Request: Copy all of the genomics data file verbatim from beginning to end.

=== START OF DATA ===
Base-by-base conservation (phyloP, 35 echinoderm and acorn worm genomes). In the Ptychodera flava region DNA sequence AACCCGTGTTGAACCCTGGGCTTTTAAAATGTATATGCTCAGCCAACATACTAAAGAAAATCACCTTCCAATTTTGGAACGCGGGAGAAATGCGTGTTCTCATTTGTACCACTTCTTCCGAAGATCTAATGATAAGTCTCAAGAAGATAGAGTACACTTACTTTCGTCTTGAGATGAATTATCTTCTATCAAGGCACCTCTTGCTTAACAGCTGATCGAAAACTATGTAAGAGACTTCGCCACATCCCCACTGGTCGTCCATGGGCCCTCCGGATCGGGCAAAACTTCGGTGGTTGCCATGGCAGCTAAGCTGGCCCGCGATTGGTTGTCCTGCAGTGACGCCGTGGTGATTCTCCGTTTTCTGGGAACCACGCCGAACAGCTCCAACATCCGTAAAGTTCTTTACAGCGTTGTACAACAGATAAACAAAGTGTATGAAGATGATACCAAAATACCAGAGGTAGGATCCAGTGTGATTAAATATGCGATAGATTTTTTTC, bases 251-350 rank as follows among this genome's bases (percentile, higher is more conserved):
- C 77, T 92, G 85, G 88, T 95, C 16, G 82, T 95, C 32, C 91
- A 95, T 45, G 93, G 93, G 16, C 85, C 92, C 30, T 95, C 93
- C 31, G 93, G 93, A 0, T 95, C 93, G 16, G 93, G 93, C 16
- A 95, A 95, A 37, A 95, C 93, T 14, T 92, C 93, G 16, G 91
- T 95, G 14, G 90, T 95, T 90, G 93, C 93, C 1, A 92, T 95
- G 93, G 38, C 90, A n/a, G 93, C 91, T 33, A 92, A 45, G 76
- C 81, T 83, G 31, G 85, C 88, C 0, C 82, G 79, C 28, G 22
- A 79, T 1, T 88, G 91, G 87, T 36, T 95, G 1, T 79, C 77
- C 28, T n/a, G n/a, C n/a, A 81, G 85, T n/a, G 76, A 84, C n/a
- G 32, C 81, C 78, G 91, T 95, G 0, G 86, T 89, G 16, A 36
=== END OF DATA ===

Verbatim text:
Base-by-base conservation (phyloP, 35 echinoderm and acorn worm genomes). In the Ptychodera flava region DNA sequence AACCCGTGTTGAACCCTGGGCTTTTAAAATGTATATGCTCAGCCAACATACTAAAGAAAATCACCTTCCAATTTTGGAACGCGGGAGAAATGCGTGTTCTCATTTGTACCACTTCTTCCGAAGATCTAATGATAAGTCTCAAGAAGATAGAGTACACTTACTTTCGTCTTGAGATGAATTATCTTCTATCAAGGCACCTCTTGCTTAACAGCTGATCGAAAACTATGTAAGAGACTTCGCCACATCCCCACTGGTCGTCCATGGGCCCTCCGGATCGGGCAAAACTTCGGTGGTTGCCATGGCAGCTAAGCTGGCCCGCGATTGGTTGTCCTGCAGTGACGCCGTGGTGATTCTCCGTTTTCTGGGAACCACGCCGAACAGCTCCAACATCCGTAAAGTTCTTTACAGCGTTGTACAACAGATAAACAAAGTGTATGAAGATGATACCAAAATACCAGAGGTAGGATCCAGTGTGATTAAATATGCGATAGATTTTTTTC, bases 251-350 rank as follows among this genome's bases (percentile, higher is more conserved):
- C 77, T 92, G 85, G 88, T 95, C 16, G 82, T 95, C 32, C 91
- A 95, T 45, G 93, G 93, G 16, C 85, C 92, C 30, T 95, C 93
- C 31, G 93, G 93, A 0, T 95, C 93, G 16, G 93, G 93, C 16
- A 95, A 95, A 37, A 95, C 93, T 14, T 92, C 93, G 16, G 91
- T 95, G 14, G 90, T 95, T 90, G 93, C 93, C 1, A 92, T 95
- G 93, G 38, C 90, A n/a, G 93, C 91, T 33, A 92, A 45, G 76
- C 81, T 83, G 31, G 85, C 88, C 0, C 82, G 79, C 28, G 22
- A 79, T 1, T 88, G 91, G 87, T 36, T 95, G 1, T 79, C 77
- C 28, T n/a, G n/a, C n/a, A 81, G 85, T n/a, G 76, A 84, C n/a
- G 32, C 81, C 78, G 91, T 95, G 0, G 86, T 89, G 16, A 36